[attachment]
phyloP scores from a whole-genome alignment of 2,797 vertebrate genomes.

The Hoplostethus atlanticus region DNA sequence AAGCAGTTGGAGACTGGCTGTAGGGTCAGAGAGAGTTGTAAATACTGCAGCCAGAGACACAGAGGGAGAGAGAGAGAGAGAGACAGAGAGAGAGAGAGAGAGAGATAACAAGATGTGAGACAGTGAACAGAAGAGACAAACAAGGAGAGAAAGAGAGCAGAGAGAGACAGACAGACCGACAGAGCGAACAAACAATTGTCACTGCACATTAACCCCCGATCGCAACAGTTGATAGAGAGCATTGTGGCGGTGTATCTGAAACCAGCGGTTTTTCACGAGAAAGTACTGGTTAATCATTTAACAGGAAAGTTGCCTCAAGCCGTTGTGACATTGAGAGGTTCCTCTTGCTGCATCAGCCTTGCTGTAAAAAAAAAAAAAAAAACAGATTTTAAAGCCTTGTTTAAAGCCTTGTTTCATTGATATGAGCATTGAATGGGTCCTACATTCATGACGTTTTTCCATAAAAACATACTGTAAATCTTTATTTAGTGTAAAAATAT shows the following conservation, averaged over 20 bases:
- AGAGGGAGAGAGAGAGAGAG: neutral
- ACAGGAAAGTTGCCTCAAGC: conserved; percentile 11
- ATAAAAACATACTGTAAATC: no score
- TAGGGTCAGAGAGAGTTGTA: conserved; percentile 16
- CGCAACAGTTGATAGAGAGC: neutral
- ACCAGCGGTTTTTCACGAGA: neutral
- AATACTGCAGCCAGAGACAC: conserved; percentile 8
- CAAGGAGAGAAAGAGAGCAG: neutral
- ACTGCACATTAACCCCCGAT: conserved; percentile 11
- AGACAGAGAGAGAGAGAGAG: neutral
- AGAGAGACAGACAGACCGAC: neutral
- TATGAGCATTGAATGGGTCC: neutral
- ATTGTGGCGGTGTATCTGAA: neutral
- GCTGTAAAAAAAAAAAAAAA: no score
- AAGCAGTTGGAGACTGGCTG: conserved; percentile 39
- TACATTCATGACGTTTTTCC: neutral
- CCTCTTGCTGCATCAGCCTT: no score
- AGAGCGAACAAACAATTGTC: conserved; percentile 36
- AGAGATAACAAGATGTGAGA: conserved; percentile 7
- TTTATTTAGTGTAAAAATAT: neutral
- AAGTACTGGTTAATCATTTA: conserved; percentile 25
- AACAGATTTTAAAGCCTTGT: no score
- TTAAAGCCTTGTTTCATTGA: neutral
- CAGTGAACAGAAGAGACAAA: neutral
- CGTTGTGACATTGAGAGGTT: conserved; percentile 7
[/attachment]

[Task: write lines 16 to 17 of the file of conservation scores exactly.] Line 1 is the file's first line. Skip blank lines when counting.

- GCTGTAAAAAAAAAAAAAAA: no score
- AAGCAGTTGGAGACTGGCTG: conserved; percentile 39